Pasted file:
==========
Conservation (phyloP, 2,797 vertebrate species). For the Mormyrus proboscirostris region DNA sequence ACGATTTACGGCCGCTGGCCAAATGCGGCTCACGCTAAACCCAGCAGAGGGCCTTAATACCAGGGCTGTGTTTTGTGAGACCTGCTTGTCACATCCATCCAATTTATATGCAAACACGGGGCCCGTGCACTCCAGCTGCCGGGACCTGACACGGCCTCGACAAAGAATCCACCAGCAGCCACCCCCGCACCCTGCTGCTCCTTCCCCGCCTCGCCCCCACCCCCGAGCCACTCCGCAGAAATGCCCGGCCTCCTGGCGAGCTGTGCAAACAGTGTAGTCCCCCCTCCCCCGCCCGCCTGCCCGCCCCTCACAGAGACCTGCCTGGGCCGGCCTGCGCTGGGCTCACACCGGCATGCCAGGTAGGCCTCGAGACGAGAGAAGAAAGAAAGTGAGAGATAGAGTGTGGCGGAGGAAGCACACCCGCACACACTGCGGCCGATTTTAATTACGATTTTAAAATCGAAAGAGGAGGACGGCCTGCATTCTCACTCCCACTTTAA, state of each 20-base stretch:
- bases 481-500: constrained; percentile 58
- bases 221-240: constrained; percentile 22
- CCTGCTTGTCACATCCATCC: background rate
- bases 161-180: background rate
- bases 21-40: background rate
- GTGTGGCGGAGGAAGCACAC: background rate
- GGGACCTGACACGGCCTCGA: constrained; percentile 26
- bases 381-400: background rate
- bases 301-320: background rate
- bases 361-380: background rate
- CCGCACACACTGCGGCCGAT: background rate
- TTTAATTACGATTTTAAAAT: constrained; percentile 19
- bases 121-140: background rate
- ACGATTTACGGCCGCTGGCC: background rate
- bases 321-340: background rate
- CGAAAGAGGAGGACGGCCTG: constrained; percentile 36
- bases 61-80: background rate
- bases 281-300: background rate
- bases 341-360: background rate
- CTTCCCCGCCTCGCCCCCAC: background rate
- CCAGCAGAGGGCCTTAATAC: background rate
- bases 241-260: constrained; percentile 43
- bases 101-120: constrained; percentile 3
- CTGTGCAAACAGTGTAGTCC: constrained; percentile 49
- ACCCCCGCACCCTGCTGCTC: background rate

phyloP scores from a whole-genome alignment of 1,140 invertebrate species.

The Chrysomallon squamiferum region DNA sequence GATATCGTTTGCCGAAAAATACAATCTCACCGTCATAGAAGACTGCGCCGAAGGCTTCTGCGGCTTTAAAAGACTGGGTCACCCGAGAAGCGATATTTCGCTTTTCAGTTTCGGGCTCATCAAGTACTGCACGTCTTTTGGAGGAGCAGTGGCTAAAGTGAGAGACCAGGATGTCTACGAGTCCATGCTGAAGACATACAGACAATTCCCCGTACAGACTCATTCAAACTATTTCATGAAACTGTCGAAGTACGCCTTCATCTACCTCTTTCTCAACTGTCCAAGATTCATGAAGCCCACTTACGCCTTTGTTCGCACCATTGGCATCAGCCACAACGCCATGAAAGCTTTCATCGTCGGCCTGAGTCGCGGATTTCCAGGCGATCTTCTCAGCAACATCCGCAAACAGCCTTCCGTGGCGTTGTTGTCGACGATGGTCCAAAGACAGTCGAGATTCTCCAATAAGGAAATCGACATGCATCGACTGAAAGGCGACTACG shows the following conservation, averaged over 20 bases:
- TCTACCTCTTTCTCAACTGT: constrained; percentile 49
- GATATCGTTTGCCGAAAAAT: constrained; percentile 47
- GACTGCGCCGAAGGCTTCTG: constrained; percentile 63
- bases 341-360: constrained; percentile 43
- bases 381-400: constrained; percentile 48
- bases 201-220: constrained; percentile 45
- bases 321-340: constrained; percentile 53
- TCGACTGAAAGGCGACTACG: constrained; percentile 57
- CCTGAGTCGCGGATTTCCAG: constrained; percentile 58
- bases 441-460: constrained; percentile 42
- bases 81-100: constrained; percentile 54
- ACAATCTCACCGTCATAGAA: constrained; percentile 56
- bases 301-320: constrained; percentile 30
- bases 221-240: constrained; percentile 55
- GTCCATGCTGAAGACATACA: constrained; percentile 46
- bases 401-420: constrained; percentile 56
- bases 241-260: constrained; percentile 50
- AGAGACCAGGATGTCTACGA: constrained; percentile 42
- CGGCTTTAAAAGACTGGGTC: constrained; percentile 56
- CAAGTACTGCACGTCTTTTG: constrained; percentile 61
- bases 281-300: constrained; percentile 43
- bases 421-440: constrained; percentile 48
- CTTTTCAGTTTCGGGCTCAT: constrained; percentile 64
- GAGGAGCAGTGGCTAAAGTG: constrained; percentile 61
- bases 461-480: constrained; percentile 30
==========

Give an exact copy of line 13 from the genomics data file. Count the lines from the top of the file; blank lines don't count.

- TTTAATTACGATTTTAAAAT: constrained; percentile 19